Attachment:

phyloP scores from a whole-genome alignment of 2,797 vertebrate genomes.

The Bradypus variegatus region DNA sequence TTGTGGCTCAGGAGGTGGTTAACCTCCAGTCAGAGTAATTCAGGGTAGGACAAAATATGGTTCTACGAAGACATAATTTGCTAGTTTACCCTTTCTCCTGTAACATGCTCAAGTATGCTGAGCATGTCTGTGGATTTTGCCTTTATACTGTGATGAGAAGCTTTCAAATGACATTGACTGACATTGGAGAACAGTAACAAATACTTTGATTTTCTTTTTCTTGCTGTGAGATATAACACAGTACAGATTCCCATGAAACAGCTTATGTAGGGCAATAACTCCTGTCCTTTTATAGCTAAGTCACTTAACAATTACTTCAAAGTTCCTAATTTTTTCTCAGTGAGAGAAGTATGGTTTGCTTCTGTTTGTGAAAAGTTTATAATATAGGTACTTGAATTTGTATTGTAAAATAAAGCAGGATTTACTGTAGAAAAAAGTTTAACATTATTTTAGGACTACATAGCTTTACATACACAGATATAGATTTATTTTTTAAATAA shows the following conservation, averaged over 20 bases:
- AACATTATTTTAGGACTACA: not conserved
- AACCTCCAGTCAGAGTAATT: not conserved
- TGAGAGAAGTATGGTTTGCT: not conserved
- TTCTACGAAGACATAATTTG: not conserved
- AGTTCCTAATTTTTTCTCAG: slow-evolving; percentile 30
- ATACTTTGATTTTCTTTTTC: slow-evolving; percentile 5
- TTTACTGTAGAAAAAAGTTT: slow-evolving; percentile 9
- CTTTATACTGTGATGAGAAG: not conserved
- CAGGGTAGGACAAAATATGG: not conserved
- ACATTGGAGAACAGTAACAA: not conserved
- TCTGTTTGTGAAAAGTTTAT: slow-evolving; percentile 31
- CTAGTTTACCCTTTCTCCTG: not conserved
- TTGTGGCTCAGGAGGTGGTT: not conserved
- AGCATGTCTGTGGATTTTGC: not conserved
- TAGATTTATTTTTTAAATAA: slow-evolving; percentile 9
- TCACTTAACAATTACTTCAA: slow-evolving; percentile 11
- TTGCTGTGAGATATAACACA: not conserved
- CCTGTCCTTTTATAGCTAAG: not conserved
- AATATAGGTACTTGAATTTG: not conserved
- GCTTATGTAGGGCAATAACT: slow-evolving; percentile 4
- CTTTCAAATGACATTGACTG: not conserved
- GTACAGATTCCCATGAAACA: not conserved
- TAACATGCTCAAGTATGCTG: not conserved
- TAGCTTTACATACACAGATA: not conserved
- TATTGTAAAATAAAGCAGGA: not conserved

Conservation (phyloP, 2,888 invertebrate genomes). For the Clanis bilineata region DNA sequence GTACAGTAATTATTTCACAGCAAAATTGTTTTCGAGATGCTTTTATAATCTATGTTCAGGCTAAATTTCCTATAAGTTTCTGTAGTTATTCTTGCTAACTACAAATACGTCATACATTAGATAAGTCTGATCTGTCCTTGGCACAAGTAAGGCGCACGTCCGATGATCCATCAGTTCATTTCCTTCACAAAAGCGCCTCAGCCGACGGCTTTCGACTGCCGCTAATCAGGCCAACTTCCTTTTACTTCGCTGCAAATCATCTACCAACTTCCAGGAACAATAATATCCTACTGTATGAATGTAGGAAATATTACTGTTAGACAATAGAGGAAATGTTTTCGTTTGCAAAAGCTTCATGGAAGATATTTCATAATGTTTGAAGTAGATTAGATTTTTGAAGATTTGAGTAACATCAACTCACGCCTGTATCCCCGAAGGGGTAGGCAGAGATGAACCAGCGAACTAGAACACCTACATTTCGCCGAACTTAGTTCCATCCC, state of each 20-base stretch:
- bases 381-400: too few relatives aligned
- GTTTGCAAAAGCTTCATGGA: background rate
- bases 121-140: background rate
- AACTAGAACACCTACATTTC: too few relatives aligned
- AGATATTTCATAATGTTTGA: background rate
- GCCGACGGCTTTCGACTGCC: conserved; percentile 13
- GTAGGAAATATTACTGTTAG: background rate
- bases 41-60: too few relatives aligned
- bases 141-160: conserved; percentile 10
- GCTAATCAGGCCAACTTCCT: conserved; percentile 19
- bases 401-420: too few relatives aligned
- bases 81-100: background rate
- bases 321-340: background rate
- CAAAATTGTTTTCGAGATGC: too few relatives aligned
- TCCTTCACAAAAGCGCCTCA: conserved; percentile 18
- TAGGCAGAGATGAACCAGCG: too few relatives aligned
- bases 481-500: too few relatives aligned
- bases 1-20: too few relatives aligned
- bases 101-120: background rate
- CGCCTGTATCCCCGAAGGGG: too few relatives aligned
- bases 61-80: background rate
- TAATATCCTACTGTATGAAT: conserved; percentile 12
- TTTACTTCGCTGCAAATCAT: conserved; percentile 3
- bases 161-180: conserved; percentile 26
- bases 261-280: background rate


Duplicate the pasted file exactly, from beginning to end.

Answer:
phyloP scores from a whole-genome alignment of 2,797 vertebrate genomes.

The Bradypus variegatus region DNA sequence TTGTGGCTCAGGAGGTGGTTAACCTCCAGTCAGAGTAATTCAGGGTAGGACAAAATATGGTTCTACGAAGACATAATTTGCTAGTTTACCCTTTCTCCTGTAACATGCTCAAGTATGCTGAGCATGTCTGTGGATTTTGCCTTTATACTGTGATGAGAAGCTTTCAAATGACATTGACTGACATTGGAGAACAGTAACAAATACTTTGATTTTCTTTTTCTTGCTGTGAGATATAACACAGTACAGATTCCCATGAAACAGCTTATGTAGGGCAATAACTCCTGTCCTTTTATAGCTAAGTCACTTAACAATTACTTCAAAGTTCCTAATTTTTTCTCAGTGAGAGAAGTATGGTTTGCTTCTGTTTGTGAAAAGTTTATAATATAGGTACTTGAATTTGTATTGTAAAATAAAGCAGGATTTACTGTAGAAAAAAGTTTAACATTATTTTAGGACTACATAGCTTTACATACACAGATATAGATTTATTTTTTAAATAA shows the following conservation, averaged over 20 bases:
- AACATTATTTTAGGACTACA: not conserved
- AACCTCCAGTCAGAGTAATT: not conserved
- TGAGAGAAGTATGGTTTGCT: not conserved
- TTCTACGAAGACATAATTTG: not conserved
- AGTTCCTAATTTTTTCTCAG: slow-evolving; percentile 30
- ATACTTTGATTTTCTTTTTC: slow-evolving; percentile 5
- TTTACTGTAGAAAAAAGTTT: slow-evolving; percentile 9
- CTTTATACTGTGATGAGAAG: not conserved
- CAGGGTAGGACAAAATATGG: not conserved
- ACATTGGAGAACAGTAACAA: not conserved
- TCTGTTTGTGAAAAGTTTAT: slow-evolving; percentile 31
- CTAGTTTACCCTTTCTCCTG: not conserved
- TTGTGGCTCAGGAGGTGGTT: not conserved
- AGCATGTCTGTGGATTTTGC: not conserved
- TAGATTTATTTTTTAAATAA: slow-evolving; percentile 9
- TCACTTAACAATTACTTCAA: slow-evolving; percentile 11
- TTGCTGTGAGATATAACACA: not conserved
- CCTGTCCTTTTATAGCTAAG: not conserved
- AATATAGGTACTTGAATTTG: not conserved
- GCTTATGTAGGGCAATAACT: slow-evolving; percentile 4
- CTTTCAAATGACATTGACTG: not conserved
- GTACAGATTCCCATGAAACA: not conserved
- TAACATGCTCAAGTATGCTG: not conserved
- TAGCTTTACATACACAGATA: not conserved
- TATTGTAAAATAAAGCAGGA: not conserved

Conservation (phyloP, 2,888 invertebrate genomes). For the Clanis bilineata region DNA sequence GTACAGTAATTATTTCACAGCAAAATTGTTTTCGAGATGCTTTTATAATCTATGTTCAGGCTAAATTTCCTATAAGTTTCTGTAGTTATTCTTGCTAACTACAAATACGTCATACATTAGATAAGTCTGATCTGTCCTTGGCACAAGTAAGGCGCACGTCCGATGATCCATCAGTTCATTTCCTTCACAAAAGCGCCTCAGCCGACGGCTTTCGACTGCCGCTAATCAGGCCAACTTCCTTTTACTTCGCTGCAAATCATCTACCAACTTCCAGGAACAATAATATCCTACTGTATGAATGTAGGAAATATTACTGTTAGACAATAGAGGAAATGTTTTCGTTTGCAAAAGCTTCATGGAAGATATTTCATAATGTTTGAAGTAGATTAGATTTTTGAAGATTTGAGTAACATCAACTCACGCCTGTATCCCCGAAGGGGTAGGCAGAGATGAACCAGCGAACTAGAACACCTACATTTCGCCGAACTTAGTTCCATCCC, state of each 20-base stretch:
- bases 381-400: too few relatives aligned
- GTTTGCAAAAGCTTCATGGA: background rate
- bases 121-140: background rate
- AACTAGAACACCTACATTTC: too few relatives aligned
- AGATATTTCATAATGTTTGA: background rate
- GCCGACGGCTTTCGACTGCC: conserved; percentile 13
- GTAGGAAATATTACTGTTAG: background rate
- bases 41-60: too few relatives aligned
- bases 141-160: conserved; percentile 10
- GCTAATCAGGCCAACTTCCT: conserved; percentile 19
- bases 401-420: too few relatives aligned
- bases 81-100: background rate
- bases 321-340: background rate
- CAAAATTGTTTTCGAGATGC: too few relatives aligned
- TCCTTCACAAAAGCGCCTCA: conserved; percentile 18
- TAGGCAGAGATGAACCAGCG: too few relatives aligned
- bases 481-500: too few relatives aligned
- bases 1-20: too few relatives aligned
- bases 101-120: background rate
- CGCCTGTATCCCCGAAGGGG: too few relatives aligned
- bases 61-80: background rate
- TAATATCCTACTGTATGAAT: conserved; percentile 12
- TTTACTTCGCTGCAAATCAT: conserved; percentile 3
- bases 161-180: conserved; percentile 26
- bases 261-280: background rate